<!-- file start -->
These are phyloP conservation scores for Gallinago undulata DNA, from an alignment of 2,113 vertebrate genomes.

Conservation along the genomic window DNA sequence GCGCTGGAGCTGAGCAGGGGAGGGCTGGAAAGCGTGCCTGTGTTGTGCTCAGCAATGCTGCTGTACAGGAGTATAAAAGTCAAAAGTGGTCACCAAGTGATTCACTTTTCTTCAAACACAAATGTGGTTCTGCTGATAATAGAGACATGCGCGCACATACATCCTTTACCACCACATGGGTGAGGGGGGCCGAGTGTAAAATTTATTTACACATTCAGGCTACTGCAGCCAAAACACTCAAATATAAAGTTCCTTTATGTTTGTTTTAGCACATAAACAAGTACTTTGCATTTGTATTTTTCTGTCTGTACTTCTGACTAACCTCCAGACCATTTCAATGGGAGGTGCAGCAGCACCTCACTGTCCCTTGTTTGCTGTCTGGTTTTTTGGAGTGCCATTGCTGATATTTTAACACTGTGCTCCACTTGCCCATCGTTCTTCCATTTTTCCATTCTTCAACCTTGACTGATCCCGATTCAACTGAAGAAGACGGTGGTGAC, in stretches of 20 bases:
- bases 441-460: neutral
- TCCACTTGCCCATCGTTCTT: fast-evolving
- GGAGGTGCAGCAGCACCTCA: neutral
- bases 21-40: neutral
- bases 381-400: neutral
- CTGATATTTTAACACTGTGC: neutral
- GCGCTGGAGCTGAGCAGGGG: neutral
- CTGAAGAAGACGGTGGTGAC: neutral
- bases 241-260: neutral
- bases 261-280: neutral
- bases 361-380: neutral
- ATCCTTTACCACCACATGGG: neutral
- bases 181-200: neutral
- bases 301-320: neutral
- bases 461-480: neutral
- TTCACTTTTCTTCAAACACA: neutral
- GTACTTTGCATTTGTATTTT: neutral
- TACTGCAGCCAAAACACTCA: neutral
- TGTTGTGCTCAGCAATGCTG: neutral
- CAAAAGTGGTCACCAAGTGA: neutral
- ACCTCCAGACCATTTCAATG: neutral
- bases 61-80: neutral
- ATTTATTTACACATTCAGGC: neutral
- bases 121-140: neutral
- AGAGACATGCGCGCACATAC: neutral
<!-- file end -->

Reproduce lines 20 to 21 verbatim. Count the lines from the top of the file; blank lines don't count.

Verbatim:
- TACTGCAGCCAAAACACTCA: neutral
- TGTTGTGCTCAGCAATGCTG: neutral